Black Americans scarce at GOP convention

Herb Boyd | 8/27/2020, midnight
Opening night at the 2020 Republican National Convention featured several prominent African Americans, none more outspoken and rhetorically consistent a ...
President Donald Trump Image by Gerd Altmann from Pixabay

Opening night at the 2020 Republican National Convention featured several prominent African Americans, none more outspoken and rhetorically consistent a Republican than Sen. Tim Scott of South Carolina. “My grandfather’s 99th birthday would have been tomorrow,” he said, citing his family as a pivot. “Growing up, he had to cross the street if a white person was coming. He suffered the indignity of being forced out of school as a third grader to pick cotton, and never learned to read or write. Yet, he lived to see his grandson become the first African American to be elected to both the United States House and Senate.

“Our family went from cotton to congress in one lifetime,” Scott continued. “And that’s why I believe the next American century can be better than the last.

“There are millions of families like mine across this nation...full of potential seeking to live the American Dream. And I’m here tonight to tell you that supporting the Republican ticket gives you the best chance of making that dream a reality.”

Former NFL great Herschel Walker was equally effusive in his support of the GOP and Trump, who before the evening was over would be the party’s presidential nominee. Walker said, “Growing up in the Deep South, I’ve seen racism up close. I know what it is––and it isn’t Donald Trump. Just because someone loves and respects the flag, our national anthem and our country doesn’t mean they don’t care about social justice.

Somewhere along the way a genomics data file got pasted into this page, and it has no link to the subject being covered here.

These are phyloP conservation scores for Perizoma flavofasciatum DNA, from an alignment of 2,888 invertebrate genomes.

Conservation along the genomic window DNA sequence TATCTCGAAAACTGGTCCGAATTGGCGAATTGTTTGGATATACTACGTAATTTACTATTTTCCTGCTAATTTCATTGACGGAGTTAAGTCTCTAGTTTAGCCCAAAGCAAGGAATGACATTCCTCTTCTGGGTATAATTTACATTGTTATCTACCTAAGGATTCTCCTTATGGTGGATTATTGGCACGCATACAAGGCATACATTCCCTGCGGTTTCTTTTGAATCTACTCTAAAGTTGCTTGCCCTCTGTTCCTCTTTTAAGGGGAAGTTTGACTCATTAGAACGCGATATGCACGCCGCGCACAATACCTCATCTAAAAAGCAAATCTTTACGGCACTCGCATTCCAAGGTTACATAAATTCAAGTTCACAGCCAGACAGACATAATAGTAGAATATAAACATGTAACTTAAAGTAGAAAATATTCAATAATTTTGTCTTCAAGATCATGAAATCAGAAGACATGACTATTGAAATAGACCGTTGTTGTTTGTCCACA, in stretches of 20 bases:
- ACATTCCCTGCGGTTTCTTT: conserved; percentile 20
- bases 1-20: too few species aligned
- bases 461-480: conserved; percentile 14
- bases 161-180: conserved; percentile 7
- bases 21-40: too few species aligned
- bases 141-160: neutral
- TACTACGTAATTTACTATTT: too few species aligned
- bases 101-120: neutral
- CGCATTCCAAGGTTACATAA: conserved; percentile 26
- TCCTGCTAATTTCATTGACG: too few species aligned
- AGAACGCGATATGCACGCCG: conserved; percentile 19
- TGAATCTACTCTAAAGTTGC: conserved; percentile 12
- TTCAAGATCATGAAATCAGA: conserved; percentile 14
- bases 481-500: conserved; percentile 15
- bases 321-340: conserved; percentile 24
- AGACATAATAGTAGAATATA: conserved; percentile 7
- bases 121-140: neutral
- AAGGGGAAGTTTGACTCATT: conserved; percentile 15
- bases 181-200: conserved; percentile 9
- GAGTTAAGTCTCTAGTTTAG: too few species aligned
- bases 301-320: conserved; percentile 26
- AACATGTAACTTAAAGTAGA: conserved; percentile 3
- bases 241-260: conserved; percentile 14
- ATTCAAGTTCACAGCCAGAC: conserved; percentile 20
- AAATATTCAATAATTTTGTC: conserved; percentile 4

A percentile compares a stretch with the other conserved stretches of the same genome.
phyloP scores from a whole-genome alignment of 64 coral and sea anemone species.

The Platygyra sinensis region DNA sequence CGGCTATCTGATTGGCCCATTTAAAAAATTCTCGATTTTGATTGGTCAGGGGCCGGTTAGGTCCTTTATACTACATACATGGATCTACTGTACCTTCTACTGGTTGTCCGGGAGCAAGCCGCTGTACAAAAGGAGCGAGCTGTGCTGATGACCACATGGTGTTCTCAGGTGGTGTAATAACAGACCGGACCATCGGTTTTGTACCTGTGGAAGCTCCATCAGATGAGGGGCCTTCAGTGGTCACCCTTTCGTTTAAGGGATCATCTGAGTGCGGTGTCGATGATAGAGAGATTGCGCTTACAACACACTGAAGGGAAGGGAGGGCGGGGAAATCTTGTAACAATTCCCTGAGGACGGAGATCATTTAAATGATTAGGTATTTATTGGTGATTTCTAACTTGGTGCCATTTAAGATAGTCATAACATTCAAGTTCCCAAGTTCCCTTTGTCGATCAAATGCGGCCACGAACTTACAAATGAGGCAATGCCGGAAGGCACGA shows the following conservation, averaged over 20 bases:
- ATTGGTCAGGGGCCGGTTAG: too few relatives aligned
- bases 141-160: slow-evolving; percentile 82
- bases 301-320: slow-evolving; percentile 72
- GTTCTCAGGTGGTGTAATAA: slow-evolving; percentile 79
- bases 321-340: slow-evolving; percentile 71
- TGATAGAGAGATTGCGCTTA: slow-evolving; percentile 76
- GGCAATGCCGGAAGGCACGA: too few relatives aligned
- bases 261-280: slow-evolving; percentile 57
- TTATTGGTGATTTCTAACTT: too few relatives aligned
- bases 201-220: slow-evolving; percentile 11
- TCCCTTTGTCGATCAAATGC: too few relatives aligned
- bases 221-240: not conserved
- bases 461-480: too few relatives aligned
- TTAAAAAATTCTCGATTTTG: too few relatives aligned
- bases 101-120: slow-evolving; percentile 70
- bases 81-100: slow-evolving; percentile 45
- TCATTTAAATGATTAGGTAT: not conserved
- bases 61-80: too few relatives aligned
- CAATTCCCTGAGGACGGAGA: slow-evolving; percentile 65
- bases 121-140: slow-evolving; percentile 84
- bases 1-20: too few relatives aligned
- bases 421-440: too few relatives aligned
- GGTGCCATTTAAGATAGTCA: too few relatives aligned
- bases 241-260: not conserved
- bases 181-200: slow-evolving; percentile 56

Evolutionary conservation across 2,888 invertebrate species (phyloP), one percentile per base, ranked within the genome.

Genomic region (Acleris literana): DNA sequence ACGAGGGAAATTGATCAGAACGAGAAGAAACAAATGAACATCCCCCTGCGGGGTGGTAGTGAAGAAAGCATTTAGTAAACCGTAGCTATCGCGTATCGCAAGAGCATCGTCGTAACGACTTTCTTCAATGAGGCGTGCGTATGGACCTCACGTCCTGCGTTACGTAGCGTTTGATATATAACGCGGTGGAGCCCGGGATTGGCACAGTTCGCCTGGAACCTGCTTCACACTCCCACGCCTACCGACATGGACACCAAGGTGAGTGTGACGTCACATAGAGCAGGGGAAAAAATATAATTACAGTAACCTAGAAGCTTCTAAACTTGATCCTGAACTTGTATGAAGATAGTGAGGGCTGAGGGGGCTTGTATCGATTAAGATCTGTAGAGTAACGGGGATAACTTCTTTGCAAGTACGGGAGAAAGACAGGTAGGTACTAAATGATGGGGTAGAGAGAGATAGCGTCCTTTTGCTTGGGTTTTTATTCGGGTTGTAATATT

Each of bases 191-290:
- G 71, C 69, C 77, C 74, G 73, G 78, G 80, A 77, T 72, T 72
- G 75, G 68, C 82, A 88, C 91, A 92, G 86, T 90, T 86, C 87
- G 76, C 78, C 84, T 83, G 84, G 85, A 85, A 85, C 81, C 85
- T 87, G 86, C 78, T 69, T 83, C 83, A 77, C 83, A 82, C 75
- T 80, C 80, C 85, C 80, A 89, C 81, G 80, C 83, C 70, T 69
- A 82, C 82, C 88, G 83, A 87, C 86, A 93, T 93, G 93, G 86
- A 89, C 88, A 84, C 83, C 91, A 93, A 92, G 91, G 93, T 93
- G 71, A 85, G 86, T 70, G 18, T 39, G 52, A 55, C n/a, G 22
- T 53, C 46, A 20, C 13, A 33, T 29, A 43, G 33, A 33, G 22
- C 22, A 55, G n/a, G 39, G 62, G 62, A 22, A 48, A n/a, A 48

“I care about all of those things,” Walker added. “So does Donald Trump. He shows how much he cares about social justice in the Black community through his actions and his actions speaks louder than stickers or slogans on a jersey.”

When Vernon Jones, a Black state representative from Georgia, appeared on the agenda it was obviously meant to counter the Democrats move of inviting Republicans to speak at its convention. “Why is a lifelong Democrat speaking at the Republican National Convention? That’s a fair question,” Jones asserted. “And here’s your answer: the Democratic Party does not want Black people to leave the mental plantation they’ve had us on for decades.”

Jones said: “I have news for Joe Biden: We are free, we are free people with free minds, and I’m part of a large and growing segment of the Black community who are independent thinkers, and we believe that Donald Trump is the president that America needs to lead us forward.”

Kim Klacik, a Black woman and a Maryland congressional nominee, horned in with her GOP support, however brief. “Black people don’t have to vote Democrat,” she said in her pre-recorded speech from Baltimore. “I want Baltimore to be an example to Republicans around the country that we can compete in our inner cities if we reach out to the citizens and deliver real results.”

Only Dr. Ben Carson, HUD Secretary, remains among the notable Black Americans slated to speak at the RNC, which he will do at the closing on Thursday. Clearly, the dark forecast Trump has envisioned if Joe Biden and Kamala Harris are elected has nothing to do with skin color.